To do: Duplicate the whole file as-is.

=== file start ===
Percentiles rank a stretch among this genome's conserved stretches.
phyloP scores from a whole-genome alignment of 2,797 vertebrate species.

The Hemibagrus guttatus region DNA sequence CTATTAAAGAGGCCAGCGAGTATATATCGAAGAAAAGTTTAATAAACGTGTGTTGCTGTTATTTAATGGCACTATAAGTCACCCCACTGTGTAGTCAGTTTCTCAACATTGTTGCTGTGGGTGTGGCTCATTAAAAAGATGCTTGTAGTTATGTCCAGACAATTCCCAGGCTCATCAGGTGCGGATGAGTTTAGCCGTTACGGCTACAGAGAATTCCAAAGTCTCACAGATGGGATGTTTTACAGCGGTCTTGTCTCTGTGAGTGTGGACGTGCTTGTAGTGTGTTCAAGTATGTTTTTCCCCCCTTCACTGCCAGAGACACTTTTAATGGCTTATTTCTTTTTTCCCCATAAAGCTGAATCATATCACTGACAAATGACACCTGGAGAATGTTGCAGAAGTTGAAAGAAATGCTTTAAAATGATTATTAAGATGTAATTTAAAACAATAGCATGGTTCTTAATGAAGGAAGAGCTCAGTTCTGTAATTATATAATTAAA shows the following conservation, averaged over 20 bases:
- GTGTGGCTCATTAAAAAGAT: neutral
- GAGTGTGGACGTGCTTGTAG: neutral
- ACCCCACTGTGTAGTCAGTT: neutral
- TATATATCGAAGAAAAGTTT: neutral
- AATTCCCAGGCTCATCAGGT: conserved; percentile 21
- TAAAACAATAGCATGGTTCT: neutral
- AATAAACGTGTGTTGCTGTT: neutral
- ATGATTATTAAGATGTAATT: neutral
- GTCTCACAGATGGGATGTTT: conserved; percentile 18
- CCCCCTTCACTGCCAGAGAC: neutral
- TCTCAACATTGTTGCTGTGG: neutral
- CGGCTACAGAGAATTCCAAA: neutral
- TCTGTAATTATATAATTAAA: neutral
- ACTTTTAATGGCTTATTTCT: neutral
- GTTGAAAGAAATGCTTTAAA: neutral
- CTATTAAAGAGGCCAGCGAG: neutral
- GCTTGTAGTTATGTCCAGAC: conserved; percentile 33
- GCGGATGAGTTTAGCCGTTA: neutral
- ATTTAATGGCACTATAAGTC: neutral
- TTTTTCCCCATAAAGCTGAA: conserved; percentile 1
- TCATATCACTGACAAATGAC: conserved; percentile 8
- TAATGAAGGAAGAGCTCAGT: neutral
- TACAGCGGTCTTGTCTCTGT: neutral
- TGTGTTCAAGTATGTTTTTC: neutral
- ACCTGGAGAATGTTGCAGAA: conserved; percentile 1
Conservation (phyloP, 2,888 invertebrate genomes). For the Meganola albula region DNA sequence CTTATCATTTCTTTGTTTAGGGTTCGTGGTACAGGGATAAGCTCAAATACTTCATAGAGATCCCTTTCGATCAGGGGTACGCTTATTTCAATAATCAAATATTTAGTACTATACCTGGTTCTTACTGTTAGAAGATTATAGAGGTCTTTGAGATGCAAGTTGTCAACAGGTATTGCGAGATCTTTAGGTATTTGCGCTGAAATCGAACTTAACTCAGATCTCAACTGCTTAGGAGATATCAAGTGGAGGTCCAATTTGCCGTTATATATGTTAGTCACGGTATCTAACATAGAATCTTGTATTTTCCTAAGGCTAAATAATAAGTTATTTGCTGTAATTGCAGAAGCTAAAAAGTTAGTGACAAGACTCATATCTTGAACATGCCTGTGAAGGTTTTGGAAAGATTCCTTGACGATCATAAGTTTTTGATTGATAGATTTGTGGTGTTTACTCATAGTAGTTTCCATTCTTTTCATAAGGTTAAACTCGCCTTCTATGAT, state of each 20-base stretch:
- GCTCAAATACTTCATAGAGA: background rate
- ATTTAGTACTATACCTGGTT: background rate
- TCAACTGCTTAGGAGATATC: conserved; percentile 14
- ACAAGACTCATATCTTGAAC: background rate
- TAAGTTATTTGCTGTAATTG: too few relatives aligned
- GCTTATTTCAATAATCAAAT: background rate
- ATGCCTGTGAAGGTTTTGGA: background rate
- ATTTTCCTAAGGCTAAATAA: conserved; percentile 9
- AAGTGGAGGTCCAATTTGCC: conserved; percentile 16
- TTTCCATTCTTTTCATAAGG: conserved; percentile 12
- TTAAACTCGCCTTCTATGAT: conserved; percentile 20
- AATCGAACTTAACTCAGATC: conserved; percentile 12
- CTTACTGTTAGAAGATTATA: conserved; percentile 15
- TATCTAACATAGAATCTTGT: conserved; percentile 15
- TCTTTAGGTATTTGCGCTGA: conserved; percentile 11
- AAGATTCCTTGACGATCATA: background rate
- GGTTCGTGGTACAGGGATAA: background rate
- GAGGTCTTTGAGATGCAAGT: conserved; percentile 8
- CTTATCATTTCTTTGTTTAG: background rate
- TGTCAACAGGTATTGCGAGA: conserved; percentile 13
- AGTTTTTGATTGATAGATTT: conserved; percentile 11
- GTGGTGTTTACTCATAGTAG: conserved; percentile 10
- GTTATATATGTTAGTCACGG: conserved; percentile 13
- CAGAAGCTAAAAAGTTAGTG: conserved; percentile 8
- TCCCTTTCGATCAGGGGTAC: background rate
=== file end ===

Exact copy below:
Percentiles rank a stretch among this genome's conserved stretches.
phyloP scores from a whole-genome alignment of 2,797 vertebrate species.

The Hemibagrus guttatus region DNA sequence CTATTAAAGAGGCCAGCGAGTATATATCGAAGAAAAGTTTAATAAACGTGTGTTGCTGTTATTTAATGGCACTATAAGTCACCCCACTGTGTAGTCAGTTTCTCAACATTGTTGCTGTGGGTGTGGCTCATTAAAAAGATGCTTGTAGTTATGTCCAGACAATTCCCAGGCTCATCAGGTGCGGATGAGTTTAGCCGTTACGGCTACAGAGAATTCCAAAGTCTCACAGATGGGATGTTTTACAGCGGTCTTGTCTCTGTGAGTGTGGACGTGCTTGTAGTGTGTTCAAGTATGTTTTTCCCCCCTTCACTGCCAGAGACACTTTTAATGGCTTATTTCTTTTTTCCCCATAAAGCTGAATCATATCACTGACAAATGACACCTGGAGAATGTTGCAGAAGTTGAAAGAAATGCTTTAAAATGATTATTAAGATGTAATTTAAAACAATAGCATGGTTCTTAATGAAGGAAGAGCTCAGTTCTGTAATTATATAATTAAA shows the following conservation, averaged over 20 bases:
- GTGTGGCTCATTAAAAAGAT: neutral
- GAGTGTGGACGTGCTTGTAG: neutral
- ACCCCACTGTGTAGTCAGTT: neutral
- TATATATCGAAGAAAAGTTT: neutral
- AATTCCCAGGCTCATCAGGT: conserved; percentile 21
- TAAAACAATAGCATGGTTCT: neutral
- AATAAACGTGTGTTGCTGTT: neutral
- ATGATTATTAAGATGTAATT: neutral
- GTCTCACAGATGGGATGTTT: conserved; percentile 18
- CCCCCTTCACTGCCAGAGAC: neutral
- TCTCAACATTGTTGCTGTGG: neutral
- CGGCTACAGAGAATTCCAAA: neutral
- TCTGTAATTATATAATTAAA: neutral
- ACTTTTAATGGCTTATTTCT: neutral
- GTTGAAAGAAATGCTTTAAA: neutral
- CTATTAAAGAGGCCAGCGAG: neutral
- GCTTGTAGTTATGTCCAGAC: conserved; percentile 33
- GCGGATGAGTTTAGCCGTTA: neutral
- ATTTAATGGCACTATAAGTC: neutral
- TTTTTCCCCATAAAGCTGAA: conserved; percentile 1
- TCATATCACTGACAAATGAC: conserved; percentile 8
- TAATGAAGGAAGAGCTCAGT: neutral
- TACAGCGGTCTTGTCTCTGT: neutral
- TGTGTTCAAGTATGTTTTTC: neutral
- ACCTGGAGAATGTTGCAGAA: conserved; percentile 1
Conservation (phyloP, 2,888 invertebrate genomes). For the Meganola albula region DNA sequence CTTATCATTTCTTTGTTTAGGGTTCGTGGTACAGGGATAAGCTCAAATACTTCATAGAGATCCCTTTCGATCAGGGGTACGCTTATTTCAATAATCAAATATTTAGTACTATACCTGGTTCTTACTGTTAGAAGATTATAGAGGTCTTTGAGATGCAAGTTGTCAACAGGTATTGCGAGATCTTTAGGTATTTGCGCTGAAATCGAACTTAACTCAGATCTCAACTGCTTAGGAGATATCAAGTGGAGGTCCAATTTGCCGTTATATATGTTAGTCACGGTATCTAACATAGAATCTTGTATTTTCCTAAGGCTAAATAATAAGTTATTTGCTGTAATTGCAGAAGCTAAAAAGTTAGTGACAAGACTCATATCTTGAACATGCCTGTGAAGGTTTTGGAAAGATTCCTTGACGATCATAAGTTTTTGATTGATAGATTTGTGGTGTTTACTCATAGTAGTTTCCATTCTTTTCATAAGGTTAAACTCGCCTTCTATGAT, state of each 20-base stretch:
- GCTCAAATACTTCATAGAGA: background rate
- ATTTAGTACTATACCTGGTT: background rate
- TCAACTGCTTAGGAGATATC: conserved; percentile 14
- ACAAGACTCATATCTTGAAC: background rate
- TAAGTTATTTGCTGTAATTG: too few relatives aligned
- GCTTATTTCAATAATCAAAT: background rate
- ATGCCTGTGAAGGTTTTGGA: background rate
- ATTTTCCTAAGGCTAAATAA: conserved; percentile 9
- AAGTGGAGGTCCAATTTGCC: conserved; percentile 16
- TTTCCATTCTTTTCATAAGG: conserved; percentile 12
- TTAAACTCGCCTTCTATGAT: conserved; percentile 20
- AATCGAACTTAACTCAGATC: conserved; percentile 12
- CTTACTGTTAGAAGATTATA: conserved; percentile 15
- TATCTAACATAGAATCTTGT: conserved; percentile 15
- TCTTTAGGTATTTGCGCTGA: conserved; percentile 11
- AAGATTCCTTGACGATCATA: background rate
- GGTTCGTGGTACAGGGATAA: background rate
- GAGGTCTTTGAGATGCAAGT: conserved; percentile 8
- CTTATCATTTCTTTGTTTAG: background rate
- TGTCAACAGGTATTGCGAGA: conserved; percentile 13
- AGTTTTTGATTGATAGATTT: conserved; percentile 11
- GTGGTGTTTACTCATAGTAG: conserved; percentile 10
- GTTATATATGTTAGTCACGG: conserved; percentile 13
- CAGAAGCTAAAAAGTTAGTG: conserved; percentile 8
- TCCCTTTCGATCAGGGGTAC: background rate